On the basis of the advice of the committee, the administrative body will reach a decision. The advice of the committee is usually adapted but this is not always the case. If the advice is adapted the decision will be short and will refer to the advice of the committee which is adapted in its entirety. One clause of the decision will concern itself with the available remedies, in which it will state that the party can appeal within 6 weeks with the Dutch Administrative Court. The decision by the administrative body in response to the objection puts an end to the objection procedure.
Appeal against the decision regarding the objection
The objection procedure at e.g. the municipality ends with the decision by this administrative body in response to the objection. This decision is a decision within meaning of the word in law. This entails that an appeal is permitted given that it is submitted within the time limit of 6 weeks. The Dutch administrative appeal-procedure is initiated with a notice of appeal, this can be done with or without the help of a lawyer. I frequently handle appeal-procedures with the Dutch Administrative Court. One must be aware and cautious of the legal aspects of an appeal-procedure, if complex, it would be sensible to ask a lawyer to support you. With the Dutch Court, the department of administrative law will handle the appeal. A complex case is considered by three judges.
The Dutch appeal court in administrative law procedure
Only in the appeal-procedure will a ‘real’ judge review your case. This is a convincing reason to decide to appeal. Experience shows that many objections are dismissed in the objection-procedure. The committee mainly exists of civil servants from the same administrative body, for instance a jurist from a department of the municipality. An administrative judge is far more critical when considering your objections against the decision of the government. It is possible to request the administrative body dealing with your objection to skip the objection-procedure in order to obtain access to the ability to appeal (art. 7:1a AWB). My experience is that this request is usually dismissed.
Notice of appeal against the administrative decision
An appeal must be submitted to the court within the time limit of 6 weeks. This happens through a notice of appeal in which the grounds for appeal are formulated. An administrative lawyer can file the appeal on your behalf. One can also lodge a pro-forma appeal: an appeal to which its grounds are added later, usually this will extend the time limit another four weeks. The defendant (the administrative body) will submit a defence which is followed by an oral hearing. It can take months before the date for the oral hearing is set. The verdict follows 6 or 8 weeks after the oral hearing of the appeal (upon which the investigation is closed by the judge).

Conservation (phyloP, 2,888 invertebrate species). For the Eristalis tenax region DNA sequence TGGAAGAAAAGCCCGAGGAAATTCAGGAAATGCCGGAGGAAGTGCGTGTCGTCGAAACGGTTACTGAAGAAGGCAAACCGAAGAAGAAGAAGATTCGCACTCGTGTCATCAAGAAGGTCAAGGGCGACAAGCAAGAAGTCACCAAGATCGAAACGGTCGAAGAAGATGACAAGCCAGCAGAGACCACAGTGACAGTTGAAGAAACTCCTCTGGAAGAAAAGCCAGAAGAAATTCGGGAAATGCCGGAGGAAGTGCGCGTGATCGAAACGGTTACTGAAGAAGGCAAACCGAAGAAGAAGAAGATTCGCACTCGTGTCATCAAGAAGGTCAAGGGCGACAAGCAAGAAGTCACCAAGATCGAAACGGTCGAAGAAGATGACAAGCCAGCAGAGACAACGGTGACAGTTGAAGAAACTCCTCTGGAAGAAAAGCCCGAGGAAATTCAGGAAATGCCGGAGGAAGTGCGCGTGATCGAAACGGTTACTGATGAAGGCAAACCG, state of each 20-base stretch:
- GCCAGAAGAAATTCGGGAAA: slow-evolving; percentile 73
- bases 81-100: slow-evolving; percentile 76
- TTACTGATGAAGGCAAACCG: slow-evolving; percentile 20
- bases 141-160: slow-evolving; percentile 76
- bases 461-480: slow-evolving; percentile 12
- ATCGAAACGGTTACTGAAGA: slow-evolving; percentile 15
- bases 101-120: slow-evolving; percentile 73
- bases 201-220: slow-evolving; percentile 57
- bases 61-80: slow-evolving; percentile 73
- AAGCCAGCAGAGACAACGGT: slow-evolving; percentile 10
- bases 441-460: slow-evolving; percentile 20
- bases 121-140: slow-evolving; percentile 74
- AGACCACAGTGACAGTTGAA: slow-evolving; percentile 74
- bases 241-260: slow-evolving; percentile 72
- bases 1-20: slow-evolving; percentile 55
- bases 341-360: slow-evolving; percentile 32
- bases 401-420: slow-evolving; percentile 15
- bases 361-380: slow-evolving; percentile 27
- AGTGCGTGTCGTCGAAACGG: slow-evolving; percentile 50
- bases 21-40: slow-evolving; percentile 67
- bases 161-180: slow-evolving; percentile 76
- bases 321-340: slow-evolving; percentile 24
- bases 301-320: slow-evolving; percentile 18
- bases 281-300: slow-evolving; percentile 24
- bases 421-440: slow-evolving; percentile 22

Appeal to the ‘Raad van State’ against court decision
The administrative body and the court are able to appeal to the decision of the Court, a time limit of 6 weeks applies. The Raad van State (Council of State) is the highest possible instance of your administrative case in the Netherlands. The Administrative Disputes Divison of the Raad van State deals with administrative decision I frequently have hearings at this court. It is difficult to manage the interests of the appellant (administrative body or court) at the highest instance. I do this to the best of my ability and with complete commitment. At the Raad van State three judges will consider the case. It is without saying sensible to have a Dutch administrative lawyer represent you, because the legal questions dealt with become more complex the higher in appeal you go.
Netherlands Administrative Jurisdiction Division
The Administrative Jurisdiction Division (of the Raad van State) is the highest general administrative court in the Netherlands. Dutch public lawyers will represent clients with this Administrative Court. It hears appeals lodged by individuals or companies against administrative decisions or orders given by any municipal or other government body, like the Netherlands Gambling Authority. Administrative disputes may also arise between two Dutch public authorities, e.g. regarding a zoning plan involving connected areas of municipalities. Decisions or orders on which the Division gives judgment concern decisions in individual cases (like refusal of a permit for planning permission or an environmental license) or orders of a general nature of Dutch government body. Civil law acts like land purchase by a municipality or service contracts entered into by a government body are not subject to revision by the Raad van State.
Assessment of procedure against Dutch government decision
As a Dutch administrative lawyer I’m familiar with all aspects of public law and relevant Dutch rules and procedures. I can evaluate your legal matter and advise you as to your best legal course of action under Dutch administrative law. This area of Dutch law also deals with administrative law enforcement, like penalties from the Municipality or Dutch authorities. Or withdrawl of a Dutch permit, or refusal of a permit in the Netherlands. When necessary I take the cases to a Dutch court and litigate on behalf of clients. Don’t hesitate to discuss your case with me.